View synonyms for ensemble


[ ahn-sahm-buhl, -sahmb; French ahn-sahn-bluh ]


, plural en·sem·bles [ahn-, sahm, -, sahm, -b, uh, lz, -, sahmbz, ah, n, -, sahn, -bl, uh].
  1. all the parts of a thing taken together, so that each part is considered only in relation to the whole.

    Synonyms: aggregate, entirety, totality

  2. the entire costume of an individual, especially when all the parts are in harmony:

    She was wearing a beautiful ensemble by one of the French designers.

  3. a set of furniture.
  4. Music.
    1. the united performance of an entire group of singers, musicians, etc.
    2. the group so performing:

      a string ensemble.

  5. a group of supporting entertainers, as actors, dancers, and singers, in a theatrical production.


/ ɑ̃sɑ̃blə; ɒnˈsɒmbəl /


  1. all the parts of something considered together and in relation to the whole
  2. a person's complete costume; outfit
    1. the cast of a play other than the principals; supporting players
    2. ( as modifier )

      an ensemble role

  3. music
    1. a group of soloists singing or playing together
    2. ( as modifier )

      an ensemble passage

  4. music the degree of precision and unity exhibited by a group of instrumentalists or singers performing together

    the ensemble of the strings is good

  5. the general or total effect of something made up of individual parts
  6. physics
    1. a set of systems (such as a set of collections of atoms) that are identical in all respects apart from the motions of their constituents
    2. a single system (such as a collection of atoms) in which the properties are determined by the statistical behaviour of its constituents


  1. all together or at once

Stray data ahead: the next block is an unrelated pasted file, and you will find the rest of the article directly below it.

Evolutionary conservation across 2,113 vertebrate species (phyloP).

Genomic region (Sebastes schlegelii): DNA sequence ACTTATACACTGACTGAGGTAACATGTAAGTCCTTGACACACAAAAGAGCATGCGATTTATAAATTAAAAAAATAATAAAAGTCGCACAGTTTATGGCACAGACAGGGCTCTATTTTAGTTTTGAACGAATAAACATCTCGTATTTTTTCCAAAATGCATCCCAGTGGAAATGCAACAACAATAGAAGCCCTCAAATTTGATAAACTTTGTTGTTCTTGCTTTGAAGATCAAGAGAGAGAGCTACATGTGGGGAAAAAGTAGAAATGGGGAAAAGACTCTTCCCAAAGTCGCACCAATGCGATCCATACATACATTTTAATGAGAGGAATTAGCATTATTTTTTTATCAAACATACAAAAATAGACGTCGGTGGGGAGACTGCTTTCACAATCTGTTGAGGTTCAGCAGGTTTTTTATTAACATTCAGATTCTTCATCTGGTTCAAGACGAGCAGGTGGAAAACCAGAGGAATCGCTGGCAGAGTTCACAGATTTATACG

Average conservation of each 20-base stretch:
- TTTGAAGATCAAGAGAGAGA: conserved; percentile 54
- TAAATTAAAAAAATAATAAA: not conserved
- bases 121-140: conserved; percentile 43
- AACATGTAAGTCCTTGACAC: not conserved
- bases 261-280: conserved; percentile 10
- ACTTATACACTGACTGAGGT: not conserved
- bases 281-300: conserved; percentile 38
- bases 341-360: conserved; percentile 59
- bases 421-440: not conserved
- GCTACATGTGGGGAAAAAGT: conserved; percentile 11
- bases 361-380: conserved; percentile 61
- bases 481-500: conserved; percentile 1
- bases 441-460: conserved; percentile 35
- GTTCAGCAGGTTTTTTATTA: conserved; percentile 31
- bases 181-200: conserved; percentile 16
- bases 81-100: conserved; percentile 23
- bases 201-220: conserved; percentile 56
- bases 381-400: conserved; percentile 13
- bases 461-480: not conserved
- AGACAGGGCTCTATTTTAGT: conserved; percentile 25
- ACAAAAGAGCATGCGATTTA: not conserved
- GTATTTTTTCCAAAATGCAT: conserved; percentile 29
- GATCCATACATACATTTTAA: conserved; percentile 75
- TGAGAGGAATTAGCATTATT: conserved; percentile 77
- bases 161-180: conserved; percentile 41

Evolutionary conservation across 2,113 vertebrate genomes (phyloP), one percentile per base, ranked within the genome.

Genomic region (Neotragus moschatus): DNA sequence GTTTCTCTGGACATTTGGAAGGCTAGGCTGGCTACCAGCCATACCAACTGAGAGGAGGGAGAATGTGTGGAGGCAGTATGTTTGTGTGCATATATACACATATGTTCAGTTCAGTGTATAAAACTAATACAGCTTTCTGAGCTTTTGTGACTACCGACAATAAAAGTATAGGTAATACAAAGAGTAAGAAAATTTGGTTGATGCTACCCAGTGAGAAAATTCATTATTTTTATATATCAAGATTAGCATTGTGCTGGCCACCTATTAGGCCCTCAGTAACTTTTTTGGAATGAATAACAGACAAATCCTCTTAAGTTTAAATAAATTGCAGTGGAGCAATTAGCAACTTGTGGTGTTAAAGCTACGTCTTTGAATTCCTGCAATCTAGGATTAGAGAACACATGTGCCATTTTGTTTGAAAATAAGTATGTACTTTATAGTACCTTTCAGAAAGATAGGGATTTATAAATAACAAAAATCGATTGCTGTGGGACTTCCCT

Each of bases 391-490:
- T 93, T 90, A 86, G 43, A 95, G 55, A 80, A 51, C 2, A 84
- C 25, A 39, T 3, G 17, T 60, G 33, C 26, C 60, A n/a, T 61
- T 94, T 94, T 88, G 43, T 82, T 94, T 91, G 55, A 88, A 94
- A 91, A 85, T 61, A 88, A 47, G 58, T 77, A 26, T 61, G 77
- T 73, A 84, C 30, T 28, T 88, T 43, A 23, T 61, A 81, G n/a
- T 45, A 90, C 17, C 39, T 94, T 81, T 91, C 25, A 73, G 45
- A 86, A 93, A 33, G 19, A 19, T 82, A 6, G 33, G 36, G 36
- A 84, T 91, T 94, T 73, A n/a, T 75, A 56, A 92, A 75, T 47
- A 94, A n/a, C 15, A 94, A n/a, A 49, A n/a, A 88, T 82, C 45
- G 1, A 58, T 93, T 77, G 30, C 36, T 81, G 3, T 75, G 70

1. (of a film or play) involving several separate but often interrelated story lines

    ensemble comedy drama

  2. involving no individual star but several actors whose roles are of equal importance

    fine ensemble playing

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Word History and Origins

Origin of ensemble1

1740–50; < French: together < Latin insimul, equivalent to in- in- 2 + simul together; simultaneous

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Word History and Origins

Origin of ensemble1

C15: from French: together, from Latin insimul, from in- ² + simul at the same time

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Example Sentences

Corea extended that freedom of expression into his own musical ensembles.

Without the ensembles, that left the IHME model, with its single perspective and other problems, as the most appealing strategic resource available to many decision-makers.

The wool-and-tweed ensemble is a sleek, fitted look, complete with blue leather gloves and a mask of the same material.

From Vox

When a Weddell seal, native to Antarctica, plummets 400 meters beneath the ice on one of its hour-long dives, an ensemble of adaptations come together to keep it alive.

The rest of the cast is made up of less familiar faces, but they form a solid ensemble that’s every bit as capable as the stars they support.

While Malkovich was an ensemble member of the Steppenwolf Theater Company, Miller was enlisted to photograph the cast.

The 18-year-old strutted down the runway Monday in an edgy, off-the-shoulder, red-and-black tweed ensemble accented with feathers.

And Olivia Palermo weds in three-piece Carolina Herrera ensemble.

Fortunately for Williams, he “fell in love with the ensemble immediately.”

It is often compared to the Wars of the Roses and its ensemble cast of villains, bunglers, and occasional heroes.

The general ensemble of war-paint and spotted ponies was enough for me; I didn't need to be told that it was my move.

Although none of the singers were remarkable, yet no individual artist marred the ensemble.

The page, the people, the pilgrim, and the astrologer again sing in a sort of operatic ensemble their various emotions.

With not a tithe of the beauty of half the girls present, her tout ensemble was striking and attractive.

The early attempts contained few ensemble pieces, no choruses, and no complex finales.





enscrollensemble acting